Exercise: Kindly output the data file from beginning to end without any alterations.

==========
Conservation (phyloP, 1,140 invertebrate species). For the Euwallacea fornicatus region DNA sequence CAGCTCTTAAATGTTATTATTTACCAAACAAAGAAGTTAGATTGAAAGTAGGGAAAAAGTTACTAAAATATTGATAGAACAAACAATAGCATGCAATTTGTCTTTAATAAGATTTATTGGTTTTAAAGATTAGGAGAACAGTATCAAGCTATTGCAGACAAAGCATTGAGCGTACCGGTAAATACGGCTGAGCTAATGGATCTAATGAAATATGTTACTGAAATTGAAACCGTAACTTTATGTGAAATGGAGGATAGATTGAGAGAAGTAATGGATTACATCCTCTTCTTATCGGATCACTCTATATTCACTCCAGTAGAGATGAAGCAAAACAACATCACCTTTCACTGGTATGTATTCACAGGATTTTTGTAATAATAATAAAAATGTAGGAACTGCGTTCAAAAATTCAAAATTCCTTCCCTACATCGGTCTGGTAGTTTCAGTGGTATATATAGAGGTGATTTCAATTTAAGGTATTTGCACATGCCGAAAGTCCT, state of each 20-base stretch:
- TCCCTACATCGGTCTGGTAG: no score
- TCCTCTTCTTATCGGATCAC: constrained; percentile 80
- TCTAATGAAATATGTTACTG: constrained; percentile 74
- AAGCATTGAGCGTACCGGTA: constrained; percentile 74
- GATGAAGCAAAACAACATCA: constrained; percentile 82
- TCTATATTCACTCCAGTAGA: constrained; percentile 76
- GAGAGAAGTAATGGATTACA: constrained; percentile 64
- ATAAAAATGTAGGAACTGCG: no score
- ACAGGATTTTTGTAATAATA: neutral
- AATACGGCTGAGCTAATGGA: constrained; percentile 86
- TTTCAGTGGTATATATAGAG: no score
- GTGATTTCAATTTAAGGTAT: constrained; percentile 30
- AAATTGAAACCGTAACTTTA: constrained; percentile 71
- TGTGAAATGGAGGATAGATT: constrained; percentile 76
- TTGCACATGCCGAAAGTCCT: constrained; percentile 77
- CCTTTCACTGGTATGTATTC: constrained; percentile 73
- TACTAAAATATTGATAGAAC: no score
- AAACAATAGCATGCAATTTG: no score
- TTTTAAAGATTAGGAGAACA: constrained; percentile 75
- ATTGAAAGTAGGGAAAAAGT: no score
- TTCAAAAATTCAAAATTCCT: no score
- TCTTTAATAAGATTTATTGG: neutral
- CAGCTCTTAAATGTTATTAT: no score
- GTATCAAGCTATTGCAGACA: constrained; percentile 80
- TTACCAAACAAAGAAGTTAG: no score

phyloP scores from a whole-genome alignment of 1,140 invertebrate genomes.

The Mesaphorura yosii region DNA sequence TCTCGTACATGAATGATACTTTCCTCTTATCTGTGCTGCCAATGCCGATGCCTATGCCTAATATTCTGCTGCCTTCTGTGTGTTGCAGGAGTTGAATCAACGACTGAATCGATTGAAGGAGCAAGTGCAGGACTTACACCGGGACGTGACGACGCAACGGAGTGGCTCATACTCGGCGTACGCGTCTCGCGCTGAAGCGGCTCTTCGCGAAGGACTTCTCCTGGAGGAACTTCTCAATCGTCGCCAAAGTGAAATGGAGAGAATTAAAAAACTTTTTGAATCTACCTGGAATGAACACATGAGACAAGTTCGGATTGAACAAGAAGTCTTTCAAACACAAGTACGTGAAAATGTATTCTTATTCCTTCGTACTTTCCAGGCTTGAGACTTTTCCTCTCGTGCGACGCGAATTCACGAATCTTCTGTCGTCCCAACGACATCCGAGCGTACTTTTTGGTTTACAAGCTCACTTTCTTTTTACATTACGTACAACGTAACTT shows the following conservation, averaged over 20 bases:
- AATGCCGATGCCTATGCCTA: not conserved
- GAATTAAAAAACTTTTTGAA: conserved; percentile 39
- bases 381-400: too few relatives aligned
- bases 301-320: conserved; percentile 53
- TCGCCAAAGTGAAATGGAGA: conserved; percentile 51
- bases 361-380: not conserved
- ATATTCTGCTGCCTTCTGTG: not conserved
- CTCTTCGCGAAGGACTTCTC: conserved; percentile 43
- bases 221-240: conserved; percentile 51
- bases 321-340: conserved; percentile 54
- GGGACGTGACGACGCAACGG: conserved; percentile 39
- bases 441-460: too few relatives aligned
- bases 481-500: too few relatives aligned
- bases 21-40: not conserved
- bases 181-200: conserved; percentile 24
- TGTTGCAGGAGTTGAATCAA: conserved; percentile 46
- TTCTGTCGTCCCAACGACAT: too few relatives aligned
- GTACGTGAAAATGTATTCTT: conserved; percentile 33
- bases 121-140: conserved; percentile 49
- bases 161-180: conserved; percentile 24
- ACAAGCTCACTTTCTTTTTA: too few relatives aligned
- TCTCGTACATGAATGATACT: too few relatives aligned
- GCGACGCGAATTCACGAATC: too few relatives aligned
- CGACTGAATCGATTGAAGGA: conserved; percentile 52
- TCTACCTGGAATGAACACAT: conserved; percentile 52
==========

Conservation (phyloP, 1,140 invertebrate species). For the Euwallacea fornicatus region DNA sequence CAGCTCTTAAATGTTATTATTTACCAAACAAAGAAGTTAGATTGAAAGTAGGGAAAAAGTTACTAAAATATTGATAGAACAAACAATAGCATGCAATTTGTCTTTAATAAGATTTATTGGTTTTAAAGATTAGGAGAACAGTATCAAGCTATTGCAGACAAAGCATTGAGCGTACCGGTAAATACGGCTGAGCTAATGGATCTAATGAAATATGTTACTGAAATTGAAACCGTAACTTTATGTGAAATGGAGGATAGATTGAGAGAAGTAATGGATTACATCCTCTTCTTATCGGATCACTCTATATTCACTCCAGTAGAGATGAAGCAAAACAACATCACCTTTCACTGGTATGTATTCACAGGATTTTTGTAATAATAATAAAAATGTAGGAACTGCGTTCAAAAATTCAAAATTCCTTCCCTACATCGGTCTGGTAGTTTCAGTGGTATATATAGAGGTGATTTCAATTTAAGGTATTTGCACATGCCGAAAGTCCT, state of each 20-base stretch:
- TCCCTACATCGGTCTGGTAG: no score
- TCCTCTTCTTATCGGATCAC: constrained; percentile 80
- TCTAATGAAATATGTTACTG: constrained; percentile 74
- AAGCATTGAGCGTACCGGTA: constrained; percentile 74
- GATGAAGCAAAACAACATCA: constrained; percentile 82
- TCTATATTCACTCCAGTAGA: constrained; percentile 76
- GAGAGAAGTAATGGATTACA: constrained; percentile 64
- ATAAAAATGTAGGAACTGCG: no score
- ACAGGATTTTTGTAATAATA: neutral
- AATACGGCTGAGCTAATGGA: constrained; percentile 86
- TTTCAGTGGTATATATAGAG: no score
- GTGATTTCAATTTAAGGTAT: constrained; percentile 30
- AAATTGAAACCGTAACTTTA: constrained; percentile 71
- TGTGAAATGGAGGATAGATT: constrained; percentile 76
- TTGCACATGCCGAAAGTCCT: constrained; percentile 77
- CCTTTCACTGGTATGTATTC: constrained; percentile 73
- TACTAAAATATTGATAGAAC: no score
- AAACAATAGCATGCAATTTG: no score
- TTTTAAAGATTAGGAGAACA: constrained; percentile 75
- ATTGAAAGTAGGGAAAAAGT: no score
- TTCAAAAATTCAAAATTCCT: no score
- TCTTTAATAAGATTTATTGG: neutral
- CAGCTCTTAAATGTTATTAT: no score
- GTATCAAGCTATTGCAGACA: constrained; percentile 80
- TTACCAAACAAAGAAGTTAG: no score

phyloP scores from a whole-genome alignment of 1,140 invertebrate genomes.

The Mesaphorura yosii region DNA sequence TCTCGTACATGAATGATACTTTCCTCTTATCTGTGCTGCCAATGCCGATGCCTATGCCTAATATTCTGCTGCCTTCTGTGTGTTGCAGGAGTTGAATCAACGACTGAATCGATTGAAGGAGCAAGTGCAGGACTTACACCGGGACGTGACGACGCAACGGAGTGGCTCATACTCGGCGTACGCGTCTCGCGCTGAAGCGGCTCTTCGCGAAGGACTTCTCCTGGAGGAACTTCTCAATCGTCGCCAAAGTGAAATGGAGAGAATTAAAAAACTTTTTGAATCTACCTGGAATGAACACATGAGACAAGTTCGGATTGAACAAGAAGTCTTTCAAACACAAGTACGTGAAAATGTATTCTTATTCCTTCGTACTTTCCAGGCTTGAGACTTTTCCTCTCGTGCGACGCGAATTCACGAATCTTCTGTCGTCCCAACGACATCCGAGCGTACTTTTTGGTTTACAAGCTCACTTTCTTTTTACATTACGTACAACGTAACTT shows the following conservation, averaged over 20 bases:
- AATGCCGATGCCTATGCCTA: not conserved
- GAATTAAAAAACTTTTTGAA: conserved; percentile 39
- bases 381-400: too few relatives aligned
- bases 301-320: conserved; percentile 53
- TCGCCAAAGTGAAATGGAGA: conserved; percentile 51
- bases 361-380: not conserved
- ATATTCTGCTGCCTTCTGTG: not conserved
- CTCTTCGCGAAGGACTTCTC: conserved; percentile 43
- bases 221-240: conserved; percentile 51
- bases 321-340: conserved; percentile 54
- GGGACGTGACGACGCAACGG: conserved; percentile 39
- bases 441-460: too few relatives aligned
- bases 481-500: too few relatives aligned
- bases 21-40: not conserved
- bases 181-200: conserved; percentile 24
- TGTTGCAGGAGTTGAATCAA: conserved; percentile 46
- TTCTGTCGTCCCAACGACAT: too few relatives aligned
- GTACGTGAAAATGTATTCTT: conserved; percentile 33
- bases 121-140: conserved; percentile 49
- bases 161-180: conserved; percentile 24
- ACAAGCTCACTTTCTTTTTA: too few relatives aligned
- TCTCGTACATGAATGATACT: too few relatives aligned
- GCGACGCGAATTCACGAATC: too few relatives aligned
- CGACTGAATCGATTGAAGGA: conserved; percentile 52
- TCTACCTGGAATGAACACAT: conserved; percentile 52